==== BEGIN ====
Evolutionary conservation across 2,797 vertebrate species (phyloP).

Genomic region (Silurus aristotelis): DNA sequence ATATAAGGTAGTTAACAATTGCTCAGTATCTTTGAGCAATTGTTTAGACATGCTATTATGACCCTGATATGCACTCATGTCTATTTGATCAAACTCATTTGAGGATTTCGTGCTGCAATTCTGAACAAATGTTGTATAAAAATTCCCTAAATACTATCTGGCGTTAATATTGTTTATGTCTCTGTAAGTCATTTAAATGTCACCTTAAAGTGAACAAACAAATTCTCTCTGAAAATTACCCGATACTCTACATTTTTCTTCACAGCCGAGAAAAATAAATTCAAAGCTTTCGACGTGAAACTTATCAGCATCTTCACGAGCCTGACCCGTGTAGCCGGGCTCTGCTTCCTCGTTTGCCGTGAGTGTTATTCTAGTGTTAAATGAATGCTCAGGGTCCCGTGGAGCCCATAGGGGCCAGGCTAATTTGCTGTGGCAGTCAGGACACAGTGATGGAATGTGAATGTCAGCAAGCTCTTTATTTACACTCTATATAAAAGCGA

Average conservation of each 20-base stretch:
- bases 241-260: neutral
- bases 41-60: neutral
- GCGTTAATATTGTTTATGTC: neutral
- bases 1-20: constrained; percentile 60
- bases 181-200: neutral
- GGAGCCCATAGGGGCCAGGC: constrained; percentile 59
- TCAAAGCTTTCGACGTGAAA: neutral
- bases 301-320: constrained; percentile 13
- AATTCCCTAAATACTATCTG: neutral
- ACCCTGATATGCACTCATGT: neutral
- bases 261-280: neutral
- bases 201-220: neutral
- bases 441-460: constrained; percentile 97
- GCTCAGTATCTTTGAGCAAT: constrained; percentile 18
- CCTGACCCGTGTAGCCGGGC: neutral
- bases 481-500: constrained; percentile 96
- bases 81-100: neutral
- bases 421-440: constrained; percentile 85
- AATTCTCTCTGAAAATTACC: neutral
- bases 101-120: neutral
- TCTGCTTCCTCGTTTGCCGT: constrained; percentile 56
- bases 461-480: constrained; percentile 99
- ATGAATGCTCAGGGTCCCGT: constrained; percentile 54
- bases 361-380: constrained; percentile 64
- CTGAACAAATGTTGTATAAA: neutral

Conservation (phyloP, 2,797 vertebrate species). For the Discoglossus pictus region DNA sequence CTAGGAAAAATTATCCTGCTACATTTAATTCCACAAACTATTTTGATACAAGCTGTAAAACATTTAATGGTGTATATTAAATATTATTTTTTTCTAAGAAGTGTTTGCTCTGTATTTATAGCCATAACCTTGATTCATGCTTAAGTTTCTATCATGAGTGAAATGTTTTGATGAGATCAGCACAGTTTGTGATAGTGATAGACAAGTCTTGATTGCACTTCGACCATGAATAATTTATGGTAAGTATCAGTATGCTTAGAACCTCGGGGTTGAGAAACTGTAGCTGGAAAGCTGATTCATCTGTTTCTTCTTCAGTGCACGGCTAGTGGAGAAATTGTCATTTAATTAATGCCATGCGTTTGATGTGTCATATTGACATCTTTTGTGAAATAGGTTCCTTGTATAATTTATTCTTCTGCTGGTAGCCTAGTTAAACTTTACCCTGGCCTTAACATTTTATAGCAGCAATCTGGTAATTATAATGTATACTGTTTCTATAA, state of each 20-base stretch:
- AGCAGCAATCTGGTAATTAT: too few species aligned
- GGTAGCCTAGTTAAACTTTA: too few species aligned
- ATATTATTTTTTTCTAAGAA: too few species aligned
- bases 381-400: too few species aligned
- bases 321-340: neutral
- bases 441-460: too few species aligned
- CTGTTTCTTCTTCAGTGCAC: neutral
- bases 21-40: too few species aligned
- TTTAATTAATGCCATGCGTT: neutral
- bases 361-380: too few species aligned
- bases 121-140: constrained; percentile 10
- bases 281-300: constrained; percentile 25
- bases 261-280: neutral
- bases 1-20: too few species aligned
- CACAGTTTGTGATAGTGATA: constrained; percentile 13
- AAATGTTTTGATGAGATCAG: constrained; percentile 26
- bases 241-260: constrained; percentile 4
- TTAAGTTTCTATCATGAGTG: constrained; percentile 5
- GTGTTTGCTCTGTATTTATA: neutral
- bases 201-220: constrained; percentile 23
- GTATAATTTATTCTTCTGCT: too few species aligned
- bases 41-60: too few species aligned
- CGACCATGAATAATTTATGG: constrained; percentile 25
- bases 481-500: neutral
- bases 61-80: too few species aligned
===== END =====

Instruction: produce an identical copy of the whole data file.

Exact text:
Evolutionary conservation across 2,797 vertebrate species (phyloP).

Genomic region (Silurus aristotelis): DNA sequence ATATAAGGTAGTTAACAATTGCTCAGTATCTTTGAGCAATTGTTTAGACATGCTATTATGACCCTGATATGCACTCATGTCTATTTGATCAAACTCATTTGAGGATTTCGTGCTGCAATTCTGAACAAATGTTGTATAAAAATTCCCTAAATACTATCTGGCGTTAATATTGTTTATGTCTCTGTAAGTCATTTAAATGTCACCTTAAAGTGAACAAACAAATTCTCTCTGAAAATTACCCGATACTCTACATTTTTCTTCACAGCCGAGAAAAATAAATTCAAAGCTTTCGACGTGAAACTTATCAGCATCTTCACGAGCCTGACCCGTGTAGCCGGGCTCTGCTTCCTCGTTTGCCGTGAGTGTTATTCTAGTGTTAAATGAATGCTCAGGGTCCCGTGGAGCCCATAGGGGCCAGGCTAATTTGCTGTGGCAGTCAGGACACAGTGATGGAATGTGAATGTCAGCAAGCTCTTTATTTACACTCTATATAAAAGCGA

Average conservation of each 20-base stretch:
- bases 241-260: neutral
- bases 41-60: neutral
- GCGTTAATATTGTTTATGTC: neutral
- bases 1-20: constrained; percentile 60
- bases 181-200: neutral
- GGAGCCCATAGGGGCCAGGC: constrained; percentile 59
- TCAAAGCTTTCGACGTGAAA: neutral
- bases 301-320: constrained; percentile 13
- AATTCCCTAAATACTATCTG: neutral
- ACCCTGATATGCACTCATGT: neutral
- bases 261-280: neutral
- bases 201-220: neutral
- bases 441-460: constrained; percentile 97
- GCTCAGTATCTTTGAGCAAT: constrained; percentile 18
- CCTGACCCGTGTAGCCGGGC: neutral
- bases 481-500: constrained; percentile 96
- bases 81-100: neutral
- bases 421-440: constrained; percentile 85
- AATTCTCTCTGAAAATTACC: neutral
- bases 101-120: neutral
- TCTGCTTCCTCGTTTGCCGT: constrained; percentile 56
- bases 461-480: constrained; percentile 99
- ATGAATGCTCAGGGTCCCGT: constrained; percentile 54
- bases 361-380: constrained; percentile 64
- CTGAACAAATGTTGTATAAA: neutral

Conservation (phyloP, 2,797 vertebrate species). For the Discoglossus pictus region DNA sequence CTAGGAAAAATTATCCTGCTACATTTAATTCCACAAACTATTTTGATACAAGCTGTAAAACATTTAATGGTGTATATTAAATATTATTTTTTTCTAAGAAGTGTTTGCTCTGTATTTATAGCCATAACCTTGATTCATGCTTAAGTTTCTATCATGAGTGAAATGTTTTGATGAGATCAGCACAGTTTGTGATAGTGATAGACAAGTCTTGATTGCACTTCGACCATGAATAATTTATGGTAAGTATCAGTATGCTTAGAACCTCGGGGTTGAGAAACTGTAGCTGGAAAGCTGATTCATCTGTTTCTTCTTCAGTGCACGGCTAGTGGAGAAATTGTCATTTAATTAATGCCATGCGTTTGATGTGTCATATTGACATCTTTTGTGAAATAGGTTCCTTGTATAATTTATTCTTCTGCTGGTAGCCTAGTTAAACTTTACCCTGGCCTTAACATTTTATAGCAGCAATCTGGTAATTATAATGTATACTGTTTCTATAA, state of each 20-base stretch:
- AGCAGCAATCTGGTAATTAT: too few species aligned
- GGTAGCCTAGTTAAACTTTA: too few species aligned
- ATATTATTTTTTTCTAAGAA: too few species aligned
- bases 381-400: too few species aligned
- bases 321-340: neutral
- bases 441-460: too few species aligned
- CTGTTTCTTCTTCAGTGCAC: neutral
- bases 21-40: too few species aligned
- TTTAATTAATGCCATGCGTT: neutral
- bases 361-380: too few species aligned
- bases 121-140: constrained; percentile 10
- bases 281-300: constrained; percentile 25
- bases 261-280: neutral
- bases 1-20: too few species aligned
- CACAGTTTGTGATAGTGATA: constrained; percentile 13
- AAATGTTTTGATGAGATCAG: constrained; percentile 26
- bases 241-260: constrained; percentile 4
- TTAAGTTTCTATCATGAGTG: constrained; percentile 5
- GTGTTTGCTCTGTATTTATA: neutral
- bases 201-220: constrained; percentile 23
- GTATAATTTATTCTTCTGCT: too few species aligned
- bases 41-60: too few species aligned
- CGACCATGAATAATTTATGG: constrained; percentile 25
- bases 481-500: neutral
- bases 61-80: too few species aligned